June 10, 2010
By JoAnn Greco
If weather has any significance as an omen, today’s park-related activities were very interesting indeed. Under a threatening sky, 17 representatives of parks groups made impassioned plea after impassioned plea for City Council and the Mayor to “go back to the table” to make the approved parks and recreation budget a reality.
The recurring theme: Find the money. Find the money.
“These speakers represent thousands of constituents who think it will be tragic not to find a way to fund the budget which was passed,” Lauren Bornfriend, executive director of the Philadelphia Parks Alliance told PlanPhilly before a sparsely-attended press event got underway outside City Hall this morning.
Echoing her sentiments, David Masur, director of PennEnvironment, said, “We all feel like we’re at the 26th mile of the marathon. We’ve gotten so close with the budget and it’d be unfortunate if we can’t actually cross the finish line.”
The FY2011 budget, as passed by City Council, features a $3.3 million increase in operating funds and more than $10 million in capital funds for P&R. But parks advocates — and others — now fear that (in light of the failure of the soda tax, for example) the budget will not be sufficiently funded, forcing cuts. The cuts under consideration for P&R amount to $2.5 million.
After Bornfriend offered some opening comments, park reps took the mic, one by one. Frank Chance of Clark Park in West Philadelphia spoke of how the budget for parks and recreation has already been “cut to the bone.” Darlene Branch Smith of Julian Abele Park in Southwest Philadelphia issued a challenge that was repeated by others, calling on Council to “revisit all possible revenue sources.”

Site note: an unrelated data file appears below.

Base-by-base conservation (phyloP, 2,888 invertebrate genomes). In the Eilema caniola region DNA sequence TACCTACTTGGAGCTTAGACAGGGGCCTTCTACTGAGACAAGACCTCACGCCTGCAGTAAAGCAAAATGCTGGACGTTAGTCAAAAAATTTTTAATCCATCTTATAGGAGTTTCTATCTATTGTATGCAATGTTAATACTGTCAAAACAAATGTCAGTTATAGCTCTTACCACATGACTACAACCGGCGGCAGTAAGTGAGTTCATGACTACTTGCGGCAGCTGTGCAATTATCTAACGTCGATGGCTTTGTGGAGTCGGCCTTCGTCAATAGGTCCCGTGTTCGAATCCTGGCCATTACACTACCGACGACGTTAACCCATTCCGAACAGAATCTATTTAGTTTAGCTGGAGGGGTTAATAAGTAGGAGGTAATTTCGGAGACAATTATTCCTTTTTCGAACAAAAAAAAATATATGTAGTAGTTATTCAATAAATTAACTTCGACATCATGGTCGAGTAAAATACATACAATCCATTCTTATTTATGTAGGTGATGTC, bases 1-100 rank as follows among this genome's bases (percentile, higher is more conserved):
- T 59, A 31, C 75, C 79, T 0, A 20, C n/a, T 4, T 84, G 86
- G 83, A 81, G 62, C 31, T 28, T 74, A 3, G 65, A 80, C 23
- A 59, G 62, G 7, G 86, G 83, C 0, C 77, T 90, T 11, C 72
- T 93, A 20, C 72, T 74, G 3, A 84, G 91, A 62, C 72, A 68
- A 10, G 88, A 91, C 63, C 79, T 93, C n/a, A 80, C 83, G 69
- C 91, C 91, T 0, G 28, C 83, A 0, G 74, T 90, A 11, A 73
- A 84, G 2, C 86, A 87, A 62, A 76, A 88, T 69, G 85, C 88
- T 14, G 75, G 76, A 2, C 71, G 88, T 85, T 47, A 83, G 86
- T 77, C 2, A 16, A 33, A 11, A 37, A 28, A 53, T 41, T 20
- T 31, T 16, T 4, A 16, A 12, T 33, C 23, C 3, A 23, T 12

Throughout it all, one volunteer stood patiently, hoisting a sign that spoke volumes. “Budget Neglect of Fairmount Park,” it read. A graph illustrated slight declines in the last three fiscal years. As has been well-documented, Philadelphia’s park and rec budget is already significantly below that of smaller cities. Cincinnati, for example, spends $126 per resident on its, and Minneapolis, $214, while Philly comes in at $50.
Toward the end, Doris Gwaltney of Carroll Park in West Philadelphia, sounded a rallying cry. “We have a green movement in this city!” she said. “We have a parks movement in this city!”
Maybe so, but the skies above were still gray.
And then, 90 minutes or so later, the sun broke out. Just a block away, at LOVE Park, the Fairmount Park Art Association launched its new multi-platform, interactive audio program, “Museum Without Walls: AUDIO.” A festive air presided, with t-shirted volunteers handing out free water and, after a raffle, even a few iPod Shuffles.
The program encourages the public to experience 51 outdoor sculptures clustered around LOVE Park, the Parkway, and the Art Museum, by listening to three-minute audio segments, via cellphone or a downloadable app. (The segments can also be streamed at the website, www.museumwithoutwallsaudio.org.)
Listeners will hear artists Robert Indiana and Mark di Suvero discuss their respective works, the LOVE sculpture and Iroquois. And, they’ll gain a better understanding of the contexts and significance of the works through the insights of experts such as Michael R. Taylor and Joseph Rishel, curators at PMA, or citizens of local prominence like John B. Kelly III (those Kellys) and Sarah Garonzik (of the Philadelphia Theatre Company).
As lunchgoers and passersby watched, and others pressed smart phones to their ears, Penny Balkin Bach, executive director of the Fairmount Park Art Association and Mark Focht, executive director of Fairmount Park, unveiled a plaque that introduced the LOVE sculpture as “an icon of American pop culture [that] made its first appearance as the artist’s personal Christmas card.”
Who knew? To hear the rest of the story, you’ll have to dial 215 399 9000 and press “1.”